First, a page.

For the able-bodied youth population, access to outdoor activity can occur with little to no financial cost. Kids can run, hike and swim without the need for expensive equipment, resources and staff. They engage in physical education programs through their schools and many play games like soccer and basketball in both unstructured and team environments. For the physically disabled youth population, though, while access to these activities is possible, it often comes with the need for expensive gear, which can leave many without the opportunity to enjoy the active lifestyles more readily available to their able-bodied peers. Camps and programs for physically disabled youth help bridge the gap between sporting experiences and the expensive equipment needed to participate in those activities.
“The underlying foundation for Adaptive Adventures is that activity is good for everybody,” says David Schmid, regional director of Western programs for Adaptive Adventures, a Boulder-based nonprofit that has provided physical activity opportunities for more than 1,000 youth over the last 10 years through its year-round Stars of Tomorrow (STARS) camps. “However, there is a piece of that which is even more important for the disabled community because it affects so many more aspects of their lives.”
Schmid explains that many public physical education programs are without the budget to provide the equipment and staff needed for disabled kids to participate in many activities and, because of the lack of resources, many of these kids are left sitting on the sidelines. He also notes that the cost of a low-end handcycle starts at $2,000.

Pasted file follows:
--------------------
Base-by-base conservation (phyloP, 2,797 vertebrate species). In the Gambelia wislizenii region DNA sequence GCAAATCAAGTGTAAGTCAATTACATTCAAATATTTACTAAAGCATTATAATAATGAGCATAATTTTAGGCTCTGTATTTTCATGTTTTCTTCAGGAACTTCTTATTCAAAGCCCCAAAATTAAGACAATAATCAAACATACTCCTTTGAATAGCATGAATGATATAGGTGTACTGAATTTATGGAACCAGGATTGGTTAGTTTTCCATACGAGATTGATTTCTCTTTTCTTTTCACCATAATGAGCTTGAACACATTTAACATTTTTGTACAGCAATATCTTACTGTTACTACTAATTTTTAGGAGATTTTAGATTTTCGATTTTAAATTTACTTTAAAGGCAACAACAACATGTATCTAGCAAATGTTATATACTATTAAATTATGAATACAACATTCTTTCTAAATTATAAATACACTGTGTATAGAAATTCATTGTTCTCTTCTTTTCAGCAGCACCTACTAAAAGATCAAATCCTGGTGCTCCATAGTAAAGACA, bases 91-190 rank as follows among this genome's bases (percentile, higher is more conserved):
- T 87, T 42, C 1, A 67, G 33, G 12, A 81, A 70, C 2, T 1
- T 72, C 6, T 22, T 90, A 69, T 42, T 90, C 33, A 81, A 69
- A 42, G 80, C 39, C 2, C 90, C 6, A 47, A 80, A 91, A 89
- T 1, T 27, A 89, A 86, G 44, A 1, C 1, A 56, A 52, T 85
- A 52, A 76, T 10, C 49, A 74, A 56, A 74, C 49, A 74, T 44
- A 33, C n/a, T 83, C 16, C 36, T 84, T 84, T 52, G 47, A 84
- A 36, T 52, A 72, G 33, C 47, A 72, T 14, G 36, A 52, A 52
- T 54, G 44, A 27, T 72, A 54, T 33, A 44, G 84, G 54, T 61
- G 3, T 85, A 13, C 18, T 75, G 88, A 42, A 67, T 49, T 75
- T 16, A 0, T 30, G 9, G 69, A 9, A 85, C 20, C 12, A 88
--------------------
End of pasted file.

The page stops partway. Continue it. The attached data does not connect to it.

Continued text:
“This is where camps like ours are so important,” says Schmid. “Where else can you get 25 handcycles and numerous other pieces of adaptive equipment? Access to this type of equipment may be the first time a participant may actually feel like they can be active.”
For many physically disabled kids, camps are an “entry point” for them to gain the skills and love of a sport and then make that sport part of their lifestyle rather than something they do once or twice a year, says Joel Berman, Adaptive Adventure’s executive director. “Camps are great, but access to these sports once or twice a year is not equal opportunity,” Berman says. The vision of Adaptive Adventures is to ensure that every person, regardless of their ability, has an equal opportunity to participate in sports and recreation in their community, he says. “At camp, a kid may learn that he or she loves to kayak and then start going on the weekly Tuesday Paddle and Ride.”
Another goal of Adaptive Adventures is to develop strong and efficient partnerships with similar organizations and programs, such as the Exciting Programs Adventures and New Dimensions (EXPAND) program run by the City of Boulder’s Parks and Recreation and the annual Wheelchair Sports Camp, an Aurora-based, weeklong day camp that will celebrate its 30th year in June. Partnering with these groups and others allows for shared resources and increases access to physical activities and opportunities.
EXPAND provides year-round programs for both youth and adults with disabilities to participate in skiing, basketball, track, softball, swimming, gymnastics, bocce ball, bowling, floor hockey and volleyball. Their inclusive approach creates opportunities for people with disabilities to engage in recreational activities with people without. EXPAND also offers inclusion support for any kid with any disability for all camps and programs, says Jennifer Heilveil, program coordinator.
“These camps and programs provide opportunities for kids of all ages — beginners, intermediate and advanced levels — to get access to good, healthy, outdoor activity with an adventure twist,” says Schmid. “This allows for freedom, to be and feel successful, and then incorporate all this good stuff into their day-to-day existence.”